The main issue for me is that I end up flailing, trying too hard. I don’t trust my body’s natural bouncy, and so I don’t relax into the act of swimming. To put it in theological terms, my swimming is works righteousness, trying to save myself by my own effort. My attempt at swimming is not an act of faith alone, of trusting my body’s natural capacities.

Perhaps my situation in the water is not unlike Peter’s in today’s Gospel reading. It’s clear that Peter had trust issues – his fear reveals that. He became frightened when he noticed the strong wind. That’s when he began to sink, and Jesus in the story made the observation, “You of little faith, why did you doubt?”

Ninth Sunday after Pentecost, Matthew 14:13-21 August 2, 2020
The Rev. Jonathan Linman, Ph.D.

The holy gospel according to Matthew. Glory to you, O Lord.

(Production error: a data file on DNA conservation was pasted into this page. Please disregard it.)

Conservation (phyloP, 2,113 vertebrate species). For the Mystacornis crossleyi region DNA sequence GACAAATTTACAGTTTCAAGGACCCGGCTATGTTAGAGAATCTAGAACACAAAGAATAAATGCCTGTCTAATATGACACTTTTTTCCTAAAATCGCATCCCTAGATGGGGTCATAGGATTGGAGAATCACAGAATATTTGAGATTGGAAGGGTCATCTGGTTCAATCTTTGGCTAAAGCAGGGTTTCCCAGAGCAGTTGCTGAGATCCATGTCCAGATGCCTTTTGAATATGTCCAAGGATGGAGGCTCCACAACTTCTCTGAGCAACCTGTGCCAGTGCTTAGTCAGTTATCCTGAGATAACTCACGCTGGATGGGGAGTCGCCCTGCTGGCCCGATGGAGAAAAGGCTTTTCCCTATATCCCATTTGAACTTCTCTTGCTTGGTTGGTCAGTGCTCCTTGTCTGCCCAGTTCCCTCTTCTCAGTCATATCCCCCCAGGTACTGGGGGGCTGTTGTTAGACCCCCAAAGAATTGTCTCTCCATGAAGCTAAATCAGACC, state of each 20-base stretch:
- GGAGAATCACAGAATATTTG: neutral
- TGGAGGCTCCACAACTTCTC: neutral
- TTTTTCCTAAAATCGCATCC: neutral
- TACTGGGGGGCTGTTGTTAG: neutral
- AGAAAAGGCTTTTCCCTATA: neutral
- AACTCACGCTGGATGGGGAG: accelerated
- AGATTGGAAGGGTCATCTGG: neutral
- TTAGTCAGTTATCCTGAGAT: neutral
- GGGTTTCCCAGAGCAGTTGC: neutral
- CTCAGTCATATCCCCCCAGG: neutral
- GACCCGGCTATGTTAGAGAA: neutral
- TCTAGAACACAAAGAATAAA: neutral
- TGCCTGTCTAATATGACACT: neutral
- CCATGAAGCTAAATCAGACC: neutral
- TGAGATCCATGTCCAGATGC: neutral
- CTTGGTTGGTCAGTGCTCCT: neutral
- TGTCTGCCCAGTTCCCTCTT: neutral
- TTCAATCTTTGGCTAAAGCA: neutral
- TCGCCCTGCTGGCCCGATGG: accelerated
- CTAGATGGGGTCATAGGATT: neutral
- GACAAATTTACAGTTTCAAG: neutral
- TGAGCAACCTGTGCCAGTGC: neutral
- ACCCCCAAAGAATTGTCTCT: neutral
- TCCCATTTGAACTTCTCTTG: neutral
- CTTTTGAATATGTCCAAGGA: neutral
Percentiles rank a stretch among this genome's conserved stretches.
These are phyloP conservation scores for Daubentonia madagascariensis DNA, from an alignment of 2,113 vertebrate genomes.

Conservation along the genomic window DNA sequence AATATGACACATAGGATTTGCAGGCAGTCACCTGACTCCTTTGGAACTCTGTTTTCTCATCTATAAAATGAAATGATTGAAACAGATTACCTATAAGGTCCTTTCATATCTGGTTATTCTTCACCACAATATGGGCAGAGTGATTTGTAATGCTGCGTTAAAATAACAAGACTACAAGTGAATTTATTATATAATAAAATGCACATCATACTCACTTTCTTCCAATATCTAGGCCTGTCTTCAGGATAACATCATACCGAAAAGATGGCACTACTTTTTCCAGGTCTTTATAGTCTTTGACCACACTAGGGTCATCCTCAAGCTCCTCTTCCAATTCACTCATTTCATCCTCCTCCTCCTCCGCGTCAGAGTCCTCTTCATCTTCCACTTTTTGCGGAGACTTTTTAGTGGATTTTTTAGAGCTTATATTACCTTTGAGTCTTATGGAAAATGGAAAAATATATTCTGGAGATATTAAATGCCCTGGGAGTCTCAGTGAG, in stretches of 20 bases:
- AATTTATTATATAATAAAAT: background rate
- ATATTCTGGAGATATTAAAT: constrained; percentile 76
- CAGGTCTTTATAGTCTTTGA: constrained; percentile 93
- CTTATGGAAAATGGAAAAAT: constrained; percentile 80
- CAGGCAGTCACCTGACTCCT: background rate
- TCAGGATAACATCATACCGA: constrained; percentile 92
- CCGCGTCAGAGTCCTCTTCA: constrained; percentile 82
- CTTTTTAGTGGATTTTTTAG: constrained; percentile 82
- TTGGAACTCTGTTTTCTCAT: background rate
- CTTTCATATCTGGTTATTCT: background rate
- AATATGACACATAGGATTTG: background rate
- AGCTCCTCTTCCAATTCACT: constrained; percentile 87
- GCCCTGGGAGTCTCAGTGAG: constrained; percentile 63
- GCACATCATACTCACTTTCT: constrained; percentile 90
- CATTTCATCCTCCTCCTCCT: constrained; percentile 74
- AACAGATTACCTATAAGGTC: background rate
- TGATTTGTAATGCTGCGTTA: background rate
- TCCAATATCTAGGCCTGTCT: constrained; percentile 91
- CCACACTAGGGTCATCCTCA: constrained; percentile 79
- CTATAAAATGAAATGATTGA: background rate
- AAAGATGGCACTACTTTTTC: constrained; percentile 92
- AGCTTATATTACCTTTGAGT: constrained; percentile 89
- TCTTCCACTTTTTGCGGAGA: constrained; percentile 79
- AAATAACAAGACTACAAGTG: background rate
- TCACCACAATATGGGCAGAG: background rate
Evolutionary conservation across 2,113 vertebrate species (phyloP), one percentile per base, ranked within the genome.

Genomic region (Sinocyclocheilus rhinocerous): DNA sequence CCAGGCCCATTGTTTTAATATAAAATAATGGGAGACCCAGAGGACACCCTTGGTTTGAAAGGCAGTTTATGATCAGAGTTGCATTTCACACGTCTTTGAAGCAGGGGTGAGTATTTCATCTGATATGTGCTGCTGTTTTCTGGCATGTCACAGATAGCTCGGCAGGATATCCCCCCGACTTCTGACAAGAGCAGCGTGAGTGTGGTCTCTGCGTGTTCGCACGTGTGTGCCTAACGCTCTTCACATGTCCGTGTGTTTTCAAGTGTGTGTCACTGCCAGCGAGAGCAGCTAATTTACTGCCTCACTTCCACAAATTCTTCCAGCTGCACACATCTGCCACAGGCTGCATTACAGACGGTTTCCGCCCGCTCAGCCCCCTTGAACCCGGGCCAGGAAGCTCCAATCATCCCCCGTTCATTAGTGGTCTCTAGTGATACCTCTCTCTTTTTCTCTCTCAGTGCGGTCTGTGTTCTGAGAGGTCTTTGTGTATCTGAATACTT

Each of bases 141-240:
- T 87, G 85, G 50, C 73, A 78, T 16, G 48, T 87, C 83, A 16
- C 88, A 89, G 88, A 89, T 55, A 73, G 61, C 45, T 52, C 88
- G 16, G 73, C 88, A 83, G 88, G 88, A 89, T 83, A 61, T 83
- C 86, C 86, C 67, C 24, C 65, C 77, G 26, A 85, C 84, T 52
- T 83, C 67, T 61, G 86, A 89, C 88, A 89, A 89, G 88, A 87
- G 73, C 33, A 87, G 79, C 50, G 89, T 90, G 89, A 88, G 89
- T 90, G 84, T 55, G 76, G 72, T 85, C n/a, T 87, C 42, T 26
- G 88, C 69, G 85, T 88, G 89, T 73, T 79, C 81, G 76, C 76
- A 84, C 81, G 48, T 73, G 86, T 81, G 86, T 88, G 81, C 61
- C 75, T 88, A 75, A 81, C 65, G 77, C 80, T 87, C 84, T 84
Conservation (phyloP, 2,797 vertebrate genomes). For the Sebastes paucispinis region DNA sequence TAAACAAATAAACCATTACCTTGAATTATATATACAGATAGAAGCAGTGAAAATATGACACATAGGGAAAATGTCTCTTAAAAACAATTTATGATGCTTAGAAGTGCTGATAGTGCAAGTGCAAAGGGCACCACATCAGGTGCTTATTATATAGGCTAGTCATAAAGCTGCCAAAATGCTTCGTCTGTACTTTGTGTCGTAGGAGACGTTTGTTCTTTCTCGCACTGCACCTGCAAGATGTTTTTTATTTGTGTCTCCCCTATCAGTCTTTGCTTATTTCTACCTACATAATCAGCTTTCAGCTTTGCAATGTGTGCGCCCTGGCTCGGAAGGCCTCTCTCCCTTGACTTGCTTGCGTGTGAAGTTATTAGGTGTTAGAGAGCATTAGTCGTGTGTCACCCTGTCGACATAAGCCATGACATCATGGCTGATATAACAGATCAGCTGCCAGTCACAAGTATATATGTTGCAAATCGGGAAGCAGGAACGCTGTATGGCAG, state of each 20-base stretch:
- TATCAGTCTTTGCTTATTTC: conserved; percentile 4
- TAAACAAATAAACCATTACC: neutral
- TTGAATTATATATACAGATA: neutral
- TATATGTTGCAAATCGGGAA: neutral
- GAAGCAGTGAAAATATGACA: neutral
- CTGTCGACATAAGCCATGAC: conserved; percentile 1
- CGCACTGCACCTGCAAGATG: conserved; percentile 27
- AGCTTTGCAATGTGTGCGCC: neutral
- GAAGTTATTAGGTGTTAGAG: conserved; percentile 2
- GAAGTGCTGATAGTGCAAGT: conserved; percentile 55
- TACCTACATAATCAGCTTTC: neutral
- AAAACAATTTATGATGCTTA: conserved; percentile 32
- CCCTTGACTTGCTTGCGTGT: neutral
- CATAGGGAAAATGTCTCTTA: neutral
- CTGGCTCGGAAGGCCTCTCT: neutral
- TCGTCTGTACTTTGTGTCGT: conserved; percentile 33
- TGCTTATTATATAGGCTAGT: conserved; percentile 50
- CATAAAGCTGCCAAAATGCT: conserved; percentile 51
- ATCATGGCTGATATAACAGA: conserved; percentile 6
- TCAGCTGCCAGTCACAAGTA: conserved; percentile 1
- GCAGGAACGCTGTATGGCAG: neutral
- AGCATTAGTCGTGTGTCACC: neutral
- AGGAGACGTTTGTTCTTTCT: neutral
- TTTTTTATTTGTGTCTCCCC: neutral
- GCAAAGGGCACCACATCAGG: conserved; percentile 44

13Now when Jesus heard [about the beheading of John the Baptist], he withdrew from there in a boat to a deserted place by himself. But when the crowds heard it, they followed him on foot from the towns. 14When he went ashore, he saw a great crowd; and he had compassion for them and cured their sick. 15When it was evening, the disciples came to him and said, “This is a deserted place, and the hour is now late; send the crowds away so that they may go into the villages and buy food for themselves.” 16Jesus said to them, “They need not go away; you give them something to eat.” 17They replied, “We have nothing here but five loaves and two fish.” 18And he said, “Bring them here to me.” 19Then he ordered the crowds to sit down on the grass. Taking the five loaves and the two fish, he looked up to heaven, and blessed and broke the loaves, and gave them to the disciples, and the disciples gave them to the crowds. 20And all ate and were filled; and they took up what was left over of the broken pieces, twelve baskets full. 21And those who ate were about five thousand men, besides women and children.